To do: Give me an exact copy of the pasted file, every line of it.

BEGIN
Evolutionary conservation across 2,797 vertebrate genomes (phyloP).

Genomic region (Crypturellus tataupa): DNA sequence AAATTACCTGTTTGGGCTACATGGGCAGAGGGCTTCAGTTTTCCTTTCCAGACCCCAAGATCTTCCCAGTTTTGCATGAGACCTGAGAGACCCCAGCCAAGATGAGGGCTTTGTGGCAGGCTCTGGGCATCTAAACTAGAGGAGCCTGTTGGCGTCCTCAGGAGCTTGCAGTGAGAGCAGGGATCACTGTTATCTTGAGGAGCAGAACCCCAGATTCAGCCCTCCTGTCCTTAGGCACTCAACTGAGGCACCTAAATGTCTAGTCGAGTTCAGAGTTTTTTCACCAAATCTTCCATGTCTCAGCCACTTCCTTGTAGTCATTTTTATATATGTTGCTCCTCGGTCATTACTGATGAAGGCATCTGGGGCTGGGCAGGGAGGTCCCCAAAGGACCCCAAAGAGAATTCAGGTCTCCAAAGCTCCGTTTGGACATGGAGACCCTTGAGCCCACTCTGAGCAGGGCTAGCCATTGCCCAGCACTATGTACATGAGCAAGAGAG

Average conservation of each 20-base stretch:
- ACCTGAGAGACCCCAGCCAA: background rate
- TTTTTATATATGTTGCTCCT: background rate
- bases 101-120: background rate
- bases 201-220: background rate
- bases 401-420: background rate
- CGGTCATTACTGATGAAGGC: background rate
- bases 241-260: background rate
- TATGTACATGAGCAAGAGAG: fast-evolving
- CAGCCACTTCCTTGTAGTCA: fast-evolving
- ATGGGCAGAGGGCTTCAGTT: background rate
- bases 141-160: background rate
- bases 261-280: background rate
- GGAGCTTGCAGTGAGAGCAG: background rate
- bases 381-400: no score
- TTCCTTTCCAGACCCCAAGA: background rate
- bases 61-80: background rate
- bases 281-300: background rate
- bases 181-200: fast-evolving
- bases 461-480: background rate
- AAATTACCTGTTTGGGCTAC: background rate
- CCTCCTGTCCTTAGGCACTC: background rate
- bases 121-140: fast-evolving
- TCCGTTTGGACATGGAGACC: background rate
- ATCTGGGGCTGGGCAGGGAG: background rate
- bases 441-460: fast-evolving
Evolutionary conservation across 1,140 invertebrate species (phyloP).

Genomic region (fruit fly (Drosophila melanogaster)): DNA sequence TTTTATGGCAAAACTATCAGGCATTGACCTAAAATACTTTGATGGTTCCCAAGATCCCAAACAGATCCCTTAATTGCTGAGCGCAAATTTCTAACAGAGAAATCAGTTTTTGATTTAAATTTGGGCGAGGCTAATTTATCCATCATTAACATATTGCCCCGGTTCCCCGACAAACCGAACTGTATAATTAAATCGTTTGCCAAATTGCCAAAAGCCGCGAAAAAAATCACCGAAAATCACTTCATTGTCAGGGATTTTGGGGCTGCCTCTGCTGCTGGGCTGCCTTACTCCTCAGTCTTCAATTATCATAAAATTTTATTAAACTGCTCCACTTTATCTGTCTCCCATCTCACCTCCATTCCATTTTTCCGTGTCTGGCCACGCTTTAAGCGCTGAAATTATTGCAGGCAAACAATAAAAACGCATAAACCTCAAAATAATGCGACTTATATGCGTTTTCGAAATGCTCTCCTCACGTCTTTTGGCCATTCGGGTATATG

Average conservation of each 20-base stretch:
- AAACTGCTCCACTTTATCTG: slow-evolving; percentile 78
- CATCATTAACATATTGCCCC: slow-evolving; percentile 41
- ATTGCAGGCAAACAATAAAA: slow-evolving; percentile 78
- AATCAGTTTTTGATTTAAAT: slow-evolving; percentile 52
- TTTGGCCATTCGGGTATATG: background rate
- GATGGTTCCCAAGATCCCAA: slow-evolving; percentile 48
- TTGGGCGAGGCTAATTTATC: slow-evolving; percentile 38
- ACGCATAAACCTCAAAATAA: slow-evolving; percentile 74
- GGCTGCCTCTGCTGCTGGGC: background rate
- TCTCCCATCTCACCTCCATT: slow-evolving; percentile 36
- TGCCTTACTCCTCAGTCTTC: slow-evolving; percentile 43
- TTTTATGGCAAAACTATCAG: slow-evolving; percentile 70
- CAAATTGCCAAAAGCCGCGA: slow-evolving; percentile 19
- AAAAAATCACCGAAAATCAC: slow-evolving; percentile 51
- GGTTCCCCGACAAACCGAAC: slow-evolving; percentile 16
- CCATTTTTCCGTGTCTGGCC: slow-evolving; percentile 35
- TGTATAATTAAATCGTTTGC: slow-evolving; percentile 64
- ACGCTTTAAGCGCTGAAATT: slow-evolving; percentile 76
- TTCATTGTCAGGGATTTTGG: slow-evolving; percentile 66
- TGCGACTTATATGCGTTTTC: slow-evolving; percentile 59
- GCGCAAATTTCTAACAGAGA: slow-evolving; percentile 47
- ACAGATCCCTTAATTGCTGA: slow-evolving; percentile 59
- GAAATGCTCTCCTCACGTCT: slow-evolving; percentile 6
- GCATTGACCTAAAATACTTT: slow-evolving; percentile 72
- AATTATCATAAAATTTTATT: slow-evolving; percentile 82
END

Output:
Evolutionary conservation across 2,797 vertebrate genomes (phyloP).

Genomic region (Crypturellus tataupa): DNA sequence AAATTACCTGTTTGGGCTACATGGGCAGAGGGCTTCAGTTTTCCTTTCCAGACCCCAAGATCTTCCCAGTTTTGCATGAGACCTGAGAGACCCCAGCCAAGATGAGGGCTTTGTGGCAGGCTCTGGGCATCTAAACTAGAGGAGCCTGTTGGCGTCCTCAGGAGCTTGCAGTGAGAGCAGGGATCACTGTTATCTTGAGGAGCAGAACCCCAGATTCAGCCCTCCTGTCCTTAGGCACTCAACTGAGGCACCTAAATGTCTAGTCGAGTTCAGAGTTTTTTCACCAAATCTTCCATGTCTCAGCCACTTCCTTGTAGTCATTTTTATATATGTTGCTCCTCGGTCATTACTGATGAAGGCATCTGGGGCTGGGCAGGGAGGTCCCCAAAGGACCCCAAAGAGAATTCAGGTCTCCAAAGCTCCGTTTGGACATGGAGACCCTTGAGCCCACTCTGAGCAGGGCTAGCCATTGCCCAGCACTATGTACATGAGCAAGAGAG

Average conservation of each 20-base stretch:
- ACCTGAGAGACCCCAGCCAA: background rate
- TTTTTATATATGTTGCTCCT: background rate
- bases 101-120: background rate
- bases 201-220: background rate
- bases 401-420: background rate
- CGGTCATTACTGATGAAGGC: background rate
- bases 241-260: background rate
- TATGTACATGAGCAAGAGAG: fast-evolving
- CAGCCACTTCCTTGTAGTCA: fast-evolving
- ATGGGCAGAGGGCTTCAGTT: background rate
- bases 141-160: background rate
- bases 261-280: background rate
- GGAGCTTGCAGTGAGAGCAG: background rate
- bases 381-400: no score
- TTCCTTTCCAGACCCCAAGA: background rate
- bases 61-80: background rate
- bases 281-300: background rate
- bases 181-200: fast-evolving
- bases 461-480: background rate
- AAATTACCTGTTTGGGCTAC: background rate
- CCTCCTGTCCTTAGGCACTC: background rate
- bases 121-140: fast-evolving
- TCCGTTTGGACATGGAGACC: background rate
- ATCTGGGGCTGGGCAGGGAG: background rate
- bases 441-460: fast-evolving
Evolutionary conservation across 1,140 invertebrate species (phyloP).

Genomic region (fruit fly (Drosophila melanogaster)): DNA sequence TTTTATGGCAAAACTATCAGGCATTGACCTAAAATACTTTGATGGTTCCCAAGATCCCAAACAGATCCCTTAATTGCTGAGCGCAAATTTCTAACAGAGAAATCAGTTTTTGATTTAAATTTGGGCGAGGCTAATTTATCCATCATTAACATATTGCCCCGGTTCCCCGACAAACCGAACTGTATAATTAAATCGTTTGCCAAATTGCCAAAAGCCGCGAAAAAAATCACCGAAAATCACTTCATTGTCAGGGATTTTGGGGCTGCCTCTGCTGCTGGGCTGCCTTACTCCTCAGTCTTCAATTATCATAAAATTTTATTAAACTGCTCCACTTTATCTGTCTCCCATCTCACCTCCATTCCATTTTTCCGTGTCTGGCCACGCTTTAAGCGCTGAAATTATTGCAGGCAAACAATAAAAACGCATAAACCTCAAAATAATGCGACTTATATGCGTTTTCGAAATGCTCTCCTCACGTCTTTTGGCCATTCGGGTATATG

Average conservation of each 20-base stretch:
- AAACTGCTCCACTTTATCTG: slow-evolving; percentile 78
- CATCATTAACATATTGCCCC: slow-evolving; percentile 41
- ATTGCAGGCAAACAATAAAA: slow-evolving; percentile 78
- AATCAGTTTTTGATTTAAAT: slow-evolving; percentile 52
- TTTGGCCATTCGGGTATATG: background rate
- GATGGTTCCCAAGATCCCAA: slow-evolving; percentile 48
- TTGGGCGAGGCTAATTTATC: slow-evolving; percentile 38
- ACGCATAAACCTCAAAATAA: slow-evolving; percentile 74
- GGCTGCCTCTGCTGCTGGGC: background rate
- TCTCCCATCTCACCTCCATT: slow-evolving; percentile 36
- TGCCTTACTCCTCAGTCTTC: slow-evolving; percentile 43
- TTTTATGGCAAAACTATCAG: slow-evolving; percentile 70
- CAAATTGCCAAAAGCCGCGA: slow-evolving; percentile 19
- AAAAAATCACCGAAAATCAC: slow-evolving; percentile 51
- GGTTCCCCGACAAACCGAAC: slow-evolving; percentile 16
- CCATTTTTCCGTGTCTGGCC: slow-evolving; percentile 35
- TGTATAATTAAATCGTTTGC: slow-evolving; percentile 64
- ACGCTTTAAGCGCTGAAATT: slow-evolving; percentile 76
- TTCATTGTCAGGGATTTTGG: slow-evolving; percentile 66
- TGCGACTTATATGCGTTTTC: slow-evolving; percentile 59
- GCGCAAATTTCTAACAGAGA: slow-evolving; percentile 47
- ACAGATCCCTTAATTGCTGA: slow-evolving; percentile 59
- GAAATGCTCTCCTCACGTCT: slow-evolving; percentile 6
- GCATTGACCTAAAATACTTT: slow-evolving; percentile 72
- AATTATCATAAAATTTTATT: slow-evolving; percentile 82